vent defamation. — But to return to the obje^ of
thefe inquifitorial proceedings.

The lovely Geraldine plainly perceived the
malicious explanation that had been given to aa
incident which Fitzofborne had faithfully explain-
ed. The love of diftincSlion was, as 1 have be-
fore obferved, one of her ruling foibles ; but file
fought to gratify it by the nobleil means. Her

fpotlefs



A TALE OF THE TIMES. 35

fpotlefs fame added luflre to the fjDlendor of her
talents nnd the attraftions of her beauty. She
had ever been named as one of thofe few^ who,
in a degenerate age, afforded a happv inH-ance of
the pofTible union of propriety and fnOiion. To
have the goodly edifice which flie had reared with
fuch arduous care at once deAroyed ; to have
her unfullied name become the ieft of witlinfrs
and the afibciate of vvillul depravity, was infup-
portable. Even uippo fin g that the candid hearer
would rejc6l the calumnious airertion, fhe could
not endur<i the very idea of having her chara6ler
expofed to fiifpicious GMfcufTion. She fat filentiM
the chariot, the tear of anguilh flean'ng down her
cheek, incapable of a;tendin-g to Mifs Pai ker's
narrative, whofe regret about the p^ilice furnifh-
cd her v/Ith a fubjedt of lamentation till they ar-
lived m town.

FitzoPoornc read lady Monteith's fentiments.
He rightly judged that this keen fen ilbility would
prove injurious to his'audacious dellgns j and he
determined to exert his inndious arts to.fubdue ir.
The earl was not returned from the Hoiifc. The
countefs v.ilhed him good night, and paiied on to
her dreffing-room. ^''itzofborne followed h?r to
the door. " Excu'fe my anxiety," faid he;
'^ your look does noi indicate a wi'ih for renoL-.
" Will you allow me to fit with you till .Mon'tcit!!
"■returns ?" She replied, tha^: the was not in
fpirits for company ; and after a pauje, '^ It is in
" vain," faid ihe, '^ todifguife my feelijigs Fit/-
" ofborne j and you know the cauf.i cfmy dil-
•' trefs." ^

" I knov7 nothing that can judlfv, or at leaii
« dcferve, thofs tear?. DearefMad/ Mcnteitij^.
*^ tor Heaven's fake, conquer that emotion, whicl}
'' HKTeales the milan;hi(.pv I lonf^ have iVir at



i'.



3^ A TALE OF THE TIMES.

" the ncirrow prejudice and iliiberality cf the
« world."

" You are always tihing againft thofe wind-
*' mill giants,*' returned (jeraldine with a languid
fmile. " It is of the fpirit of detraction and in-
" confideratenefs that 1 tomplaiii ; of that cruel
" k^vitVj which fports with whr.L is dearer than
" life/'

'' Nay, now vou urge your fenfibility too far»
" Jt is weaknefs, not delicacy, to put our hoD-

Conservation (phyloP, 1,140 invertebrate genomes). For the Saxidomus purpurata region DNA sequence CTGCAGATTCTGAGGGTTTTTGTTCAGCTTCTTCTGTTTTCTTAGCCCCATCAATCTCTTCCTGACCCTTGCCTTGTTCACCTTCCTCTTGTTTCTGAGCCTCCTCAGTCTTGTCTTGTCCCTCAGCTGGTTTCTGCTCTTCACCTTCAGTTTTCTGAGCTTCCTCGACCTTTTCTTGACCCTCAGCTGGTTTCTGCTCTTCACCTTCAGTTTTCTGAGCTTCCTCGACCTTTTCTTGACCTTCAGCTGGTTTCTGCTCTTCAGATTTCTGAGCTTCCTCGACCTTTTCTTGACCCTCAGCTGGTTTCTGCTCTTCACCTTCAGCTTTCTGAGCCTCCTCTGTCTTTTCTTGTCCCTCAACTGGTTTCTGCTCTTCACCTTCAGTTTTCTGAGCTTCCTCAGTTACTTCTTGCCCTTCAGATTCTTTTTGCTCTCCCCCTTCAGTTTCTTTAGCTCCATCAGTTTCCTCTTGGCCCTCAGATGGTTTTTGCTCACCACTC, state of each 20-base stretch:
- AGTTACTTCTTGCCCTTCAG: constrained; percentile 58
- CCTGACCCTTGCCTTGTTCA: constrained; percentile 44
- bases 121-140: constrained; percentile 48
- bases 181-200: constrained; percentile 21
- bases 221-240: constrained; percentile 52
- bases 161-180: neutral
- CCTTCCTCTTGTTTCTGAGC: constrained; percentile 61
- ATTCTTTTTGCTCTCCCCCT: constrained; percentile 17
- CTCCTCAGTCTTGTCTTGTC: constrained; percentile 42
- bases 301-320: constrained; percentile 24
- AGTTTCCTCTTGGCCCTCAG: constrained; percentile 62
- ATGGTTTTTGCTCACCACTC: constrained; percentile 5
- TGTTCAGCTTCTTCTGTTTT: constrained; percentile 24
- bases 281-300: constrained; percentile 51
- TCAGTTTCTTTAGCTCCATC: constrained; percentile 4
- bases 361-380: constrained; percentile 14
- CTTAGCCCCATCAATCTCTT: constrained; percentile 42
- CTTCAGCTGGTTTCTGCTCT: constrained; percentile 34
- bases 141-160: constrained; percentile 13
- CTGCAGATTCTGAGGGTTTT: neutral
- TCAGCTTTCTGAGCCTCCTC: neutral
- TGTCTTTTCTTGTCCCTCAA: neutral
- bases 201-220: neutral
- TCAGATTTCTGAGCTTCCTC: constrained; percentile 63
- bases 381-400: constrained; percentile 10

*•' pinefs fo much in the power of others. Have
*' you forgotten that beautiful fentiment, * The
" confcious min^i is its own awful world r'

" I grant its propriety only with reipeft to the
" tortures of guilt ; for can innocence be iiifen-'
" iible of the vahie of repulatiori V'

" It mav difprove flajuler byderpifing it, and
" by aciing with marked contempt ot its petty
" machinations. Tlie tale you f.-em. to appre-
hend is too poor, uxy contemprible for belief..
I have but one fear refpciling its public cx-
'' pofurc.'*

" What fear?'*

" If lord Mcnteith fhould hear it.*^

" If he fhould, what have I to dread r"

" The warmth of his chaiacler ; his irritable

" impetuofity; his fufpicious ''

''^ Sufpicicus, did you fay ? How mufl I be
*' degraded, Ivlr. Fitzofboriie, in. his opinion !
" To fufped^ me after four years experienced
" confidence ! And what muxl the world thijik
" of me, if even my fuit, my deareit friend
** doubts my re£litude :"

" 1 know that angels are net purer ; and whca
" Monteuh recollects tiimfelf, his judgment will
« tell him the fame. He is now a little v^arped ;.
" an unhi'ppy ill-grounded apprehenuon — a fmo-
" ihaed fpark nearly extinguiihed by reafon,

'^^ which






A TALE OF THE TIMES. 37

« wiiicli this ridiculous -ftory may revive ; — and
" fuipicion in a charadkr like his mufl: be terri-

" ble/'

Geraldine leaned almoft fainting afrainft the
wainlcor. A deadly palentTs was diifufed .•:^^'cr
her intelligent face, and her heart panted with
apprehenfive terror. None, except a Domitian
or' a Fitzofborre, who delight in torture, buc
muft have pitied her agonies.

The traitor did indeed affedl to pity. He
dropped upon his knew, and uttered every rhap-
ibdi'cal expreffion which the moil guileful art
could dic'late. " Deareil lady Montsith, for
«^ Heaven's fake be compoi^d — my tortured heart
<^ bleeds to ke vour anguifh — mofl injured—
" mod lovely fufferer — Oh richly worthy of a
" better fate' — Impart voiir anguUh to the faith-
" ful friend who would die to relieve it."

The lail words recalled her rccollx!6lion.
« Rife, Wvy' faid (lie with becoming cHgnity.
" Mv fituation does not call for the aclive cffices
« of friendlhip. You fay I am itijured. In
" what ? From what motive do you torture me
« with fufpenfe ? You^feem to poiiefs fome fatal
" fecrec refpecting me If I ought to know^ the
^ evil you allude to, tell me at once, that I may
« arm my foul with fortitude to fuftain my tri^
*' alsj or'dete6tths calumny which fports with
" my peace.*'

Edward was difconcerted. He had hoped that
f) much friendfhip might have furprifed her into
a little acknowledgment. And he perceived with
recrret that manv a fummer's fun muil ftill rife
to mature his viiiany. He had never yet en-
countered the refinance of "a firm fuperior mind,
or fo llrongiy feen the " lovelinefs of virtue in
" hfr own form," or " felt how awful goodnefs

is."



38 A TALE OF THE TIM£&,

is." Yet, more remorfelefs than the Prince of-
Darlcnefs, " he pined not at his own lofs."

The fophifts, who in thefe evil days are falfely.
called enlightened, afFe6t not to palliate their own
vices by pleas of necefiity and frailty, whatever,
difoiuife they may afi'ume to expedite their fuc-
eefs v.'ith others. Afpiring to a pre-eminence
in impiety, which former tim.es feared to arro-
gate, they fin upon principle, promulgate fyftems
to jullify iniquity, and profcribe repentance by a -
morality v.'hich overturns every reftraint, and a-
religion that prohibits nothing but devotion^